Breast milk has a number of positive effects on the health of both moms and their babies.
Despite the positive effects, the rate of American mothers who solely breastfeed for six months is very low. Only 46 percent of moms exclusively breastfeed after birth, and only 17 percent of infants are fed nothing but breast milk for six months. Rates of both beginning and continuing breastfeeding are lower for women of color than for white women. In addition, rates for lower income women are lower than those for higher income women. At least some of this disparity is due to work environments that don't support breastfeeding moms pumping at work.
A recent academic article estimates that increasing the rate of exclusive breastfeeding among American mothers to 90 percent would save over 900 lives and 13 billion dollars per year. Evidence also suggests that since breastfed babies are healthier than those who aren’t breastfed, moms who breastfeed miss less work than those who don’t breastfeed. Medical experts and organizations ranging from the American Academy of Family Physicians to the World Health Organization recommend that most infants under six months old be fed nothing but breast milk.
A section of the Affordable Care Act (ACA) attempts to address low exclusive breastfeeding rates by making it easier for breastfeeding moms to pump at work. The section requires some employers to provide “reasonable break time” and a suitable location for nursing mothers to pump at work. This location can't be a bathroom and must be private. This section of the ACA, which applies to most non-salaried, non-agricultural employees, became effective in March 2010 when the ACA was signed.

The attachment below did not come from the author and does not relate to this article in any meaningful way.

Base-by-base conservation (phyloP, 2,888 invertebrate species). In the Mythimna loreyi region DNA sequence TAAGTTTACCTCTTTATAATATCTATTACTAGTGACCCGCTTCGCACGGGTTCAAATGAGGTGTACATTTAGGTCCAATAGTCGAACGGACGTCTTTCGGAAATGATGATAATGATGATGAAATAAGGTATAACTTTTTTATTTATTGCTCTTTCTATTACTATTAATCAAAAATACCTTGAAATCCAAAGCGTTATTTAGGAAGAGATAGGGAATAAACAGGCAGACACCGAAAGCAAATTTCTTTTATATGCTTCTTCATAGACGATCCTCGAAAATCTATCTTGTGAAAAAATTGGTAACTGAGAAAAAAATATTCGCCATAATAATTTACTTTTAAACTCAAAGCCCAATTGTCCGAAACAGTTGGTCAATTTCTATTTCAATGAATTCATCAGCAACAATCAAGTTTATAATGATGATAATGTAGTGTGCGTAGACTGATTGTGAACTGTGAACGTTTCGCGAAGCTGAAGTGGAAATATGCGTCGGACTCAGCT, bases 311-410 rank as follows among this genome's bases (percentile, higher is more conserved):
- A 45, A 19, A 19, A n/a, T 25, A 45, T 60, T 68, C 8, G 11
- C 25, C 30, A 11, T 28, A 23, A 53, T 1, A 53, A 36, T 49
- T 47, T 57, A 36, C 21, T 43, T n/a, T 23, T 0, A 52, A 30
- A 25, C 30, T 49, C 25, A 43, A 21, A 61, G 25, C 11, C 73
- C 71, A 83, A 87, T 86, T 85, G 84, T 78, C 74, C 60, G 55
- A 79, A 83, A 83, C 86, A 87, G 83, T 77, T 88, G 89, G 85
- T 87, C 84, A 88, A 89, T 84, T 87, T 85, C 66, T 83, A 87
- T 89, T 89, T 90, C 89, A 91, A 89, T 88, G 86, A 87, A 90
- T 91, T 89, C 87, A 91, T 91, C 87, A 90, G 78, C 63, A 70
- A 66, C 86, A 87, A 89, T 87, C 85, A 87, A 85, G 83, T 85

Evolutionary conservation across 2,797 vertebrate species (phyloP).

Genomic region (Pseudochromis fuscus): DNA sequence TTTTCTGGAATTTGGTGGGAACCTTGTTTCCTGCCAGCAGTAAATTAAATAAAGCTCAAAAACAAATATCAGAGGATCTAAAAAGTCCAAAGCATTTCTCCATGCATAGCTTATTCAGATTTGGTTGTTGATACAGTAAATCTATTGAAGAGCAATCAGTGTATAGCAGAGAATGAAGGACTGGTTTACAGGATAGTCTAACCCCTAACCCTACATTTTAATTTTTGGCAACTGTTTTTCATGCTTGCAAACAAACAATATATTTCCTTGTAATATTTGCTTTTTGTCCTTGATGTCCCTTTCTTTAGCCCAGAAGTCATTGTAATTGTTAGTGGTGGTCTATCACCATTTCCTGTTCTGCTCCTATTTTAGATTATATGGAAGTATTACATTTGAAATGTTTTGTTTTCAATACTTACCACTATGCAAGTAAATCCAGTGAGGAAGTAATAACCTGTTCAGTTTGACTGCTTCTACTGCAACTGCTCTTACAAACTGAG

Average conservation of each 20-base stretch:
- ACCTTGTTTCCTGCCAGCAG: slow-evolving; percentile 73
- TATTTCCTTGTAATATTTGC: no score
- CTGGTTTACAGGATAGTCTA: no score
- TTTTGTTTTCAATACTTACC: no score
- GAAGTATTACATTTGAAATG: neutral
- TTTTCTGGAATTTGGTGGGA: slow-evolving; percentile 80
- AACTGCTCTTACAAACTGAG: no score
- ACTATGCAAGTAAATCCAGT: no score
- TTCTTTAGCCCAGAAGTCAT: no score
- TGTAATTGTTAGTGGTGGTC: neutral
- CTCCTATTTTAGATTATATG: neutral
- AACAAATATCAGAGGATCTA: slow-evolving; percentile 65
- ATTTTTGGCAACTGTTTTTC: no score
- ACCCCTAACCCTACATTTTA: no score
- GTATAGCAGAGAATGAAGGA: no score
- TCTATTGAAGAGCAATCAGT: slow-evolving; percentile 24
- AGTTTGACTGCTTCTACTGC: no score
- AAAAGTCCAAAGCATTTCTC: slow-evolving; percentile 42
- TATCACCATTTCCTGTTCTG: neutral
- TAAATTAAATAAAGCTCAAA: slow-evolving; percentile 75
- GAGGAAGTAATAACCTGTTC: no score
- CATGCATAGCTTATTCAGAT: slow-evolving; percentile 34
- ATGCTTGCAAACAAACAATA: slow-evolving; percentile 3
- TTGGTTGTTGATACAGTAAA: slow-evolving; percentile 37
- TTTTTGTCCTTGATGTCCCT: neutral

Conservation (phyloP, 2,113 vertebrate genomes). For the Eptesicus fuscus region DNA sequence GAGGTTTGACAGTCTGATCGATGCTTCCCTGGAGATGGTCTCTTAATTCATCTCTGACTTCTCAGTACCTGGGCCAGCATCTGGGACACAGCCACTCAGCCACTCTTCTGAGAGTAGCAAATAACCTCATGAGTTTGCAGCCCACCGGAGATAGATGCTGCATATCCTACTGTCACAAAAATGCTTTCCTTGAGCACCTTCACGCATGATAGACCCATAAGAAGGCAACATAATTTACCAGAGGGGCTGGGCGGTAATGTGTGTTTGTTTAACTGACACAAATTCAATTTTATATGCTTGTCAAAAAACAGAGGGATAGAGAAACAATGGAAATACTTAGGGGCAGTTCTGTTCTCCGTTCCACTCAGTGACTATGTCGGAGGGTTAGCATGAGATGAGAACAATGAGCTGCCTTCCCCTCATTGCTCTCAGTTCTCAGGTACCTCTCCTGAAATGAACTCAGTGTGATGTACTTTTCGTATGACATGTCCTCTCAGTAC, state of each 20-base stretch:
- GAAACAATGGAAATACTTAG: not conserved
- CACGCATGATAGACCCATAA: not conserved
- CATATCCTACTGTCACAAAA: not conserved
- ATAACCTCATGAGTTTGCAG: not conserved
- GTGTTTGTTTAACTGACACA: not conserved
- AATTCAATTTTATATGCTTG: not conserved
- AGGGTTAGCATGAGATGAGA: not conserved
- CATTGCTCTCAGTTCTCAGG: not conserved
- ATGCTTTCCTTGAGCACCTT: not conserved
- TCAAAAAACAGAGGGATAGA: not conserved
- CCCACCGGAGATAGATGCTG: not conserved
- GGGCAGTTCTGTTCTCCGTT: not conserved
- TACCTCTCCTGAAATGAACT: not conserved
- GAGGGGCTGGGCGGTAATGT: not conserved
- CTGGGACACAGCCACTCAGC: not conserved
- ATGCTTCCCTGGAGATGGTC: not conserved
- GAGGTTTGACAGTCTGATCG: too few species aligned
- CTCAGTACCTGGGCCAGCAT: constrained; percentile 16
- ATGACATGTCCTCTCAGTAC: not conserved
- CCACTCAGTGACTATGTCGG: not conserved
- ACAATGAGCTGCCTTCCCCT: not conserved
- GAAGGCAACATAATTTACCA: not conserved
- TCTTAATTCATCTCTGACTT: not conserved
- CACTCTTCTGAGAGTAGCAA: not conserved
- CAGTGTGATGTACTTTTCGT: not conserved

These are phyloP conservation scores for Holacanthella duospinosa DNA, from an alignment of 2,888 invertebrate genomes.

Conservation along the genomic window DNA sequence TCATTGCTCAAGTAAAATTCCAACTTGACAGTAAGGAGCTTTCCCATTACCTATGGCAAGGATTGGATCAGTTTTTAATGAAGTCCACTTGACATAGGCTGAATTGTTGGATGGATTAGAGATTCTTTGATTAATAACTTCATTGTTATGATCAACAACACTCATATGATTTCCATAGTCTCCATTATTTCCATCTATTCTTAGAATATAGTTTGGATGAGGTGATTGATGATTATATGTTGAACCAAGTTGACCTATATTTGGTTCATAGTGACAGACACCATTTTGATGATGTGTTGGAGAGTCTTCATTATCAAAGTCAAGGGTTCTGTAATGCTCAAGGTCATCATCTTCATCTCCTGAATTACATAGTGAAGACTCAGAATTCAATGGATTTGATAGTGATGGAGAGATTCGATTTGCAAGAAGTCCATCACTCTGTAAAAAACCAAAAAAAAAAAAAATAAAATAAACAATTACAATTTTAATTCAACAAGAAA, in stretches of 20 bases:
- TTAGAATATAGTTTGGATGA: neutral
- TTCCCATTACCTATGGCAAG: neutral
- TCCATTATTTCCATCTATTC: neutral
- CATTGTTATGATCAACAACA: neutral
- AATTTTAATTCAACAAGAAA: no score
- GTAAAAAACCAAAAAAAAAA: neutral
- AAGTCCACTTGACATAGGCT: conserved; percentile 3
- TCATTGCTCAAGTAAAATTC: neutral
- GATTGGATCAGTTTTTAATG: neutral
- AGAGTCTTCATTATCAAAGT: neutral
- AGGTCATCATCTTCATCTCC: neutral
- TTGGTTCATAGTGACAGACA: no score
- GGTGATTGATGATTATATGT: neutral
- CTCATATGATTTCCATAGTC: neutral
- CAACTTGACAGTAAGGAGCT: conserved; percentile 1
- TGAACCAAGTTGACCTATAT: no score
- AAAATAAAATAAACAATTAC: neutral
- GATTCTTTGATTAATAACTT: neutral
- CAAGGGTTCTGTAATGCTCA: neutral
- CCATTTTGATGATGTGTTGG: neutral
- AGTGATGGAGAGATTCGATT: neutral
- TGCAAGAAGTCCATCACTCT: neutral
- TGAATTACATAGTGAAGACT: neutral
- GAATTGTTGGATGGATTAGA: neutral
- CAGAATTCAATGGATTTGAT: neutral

Working moms can learn more about their rights with this FAQ. If the required time and space to pump breast milk is not being provided, workers can file a complaint with the U.S. Department of Labor.
Read this fact sheet for more information on the ACA and nursing mothers.
This information was developed by Corey Davis, staff attorney, for the Network for Public Health Law – Southeastern Region at National Health Law Program and Jina Dhillon, staff attorney at National Health Law Program.
The Network for Public Health Law provides information and technical assistance on issues related to public health. The legal information and assistance provided in this document does not constitute legal advice or legal representation. For legal advice, readers should consult a lawyer in their state.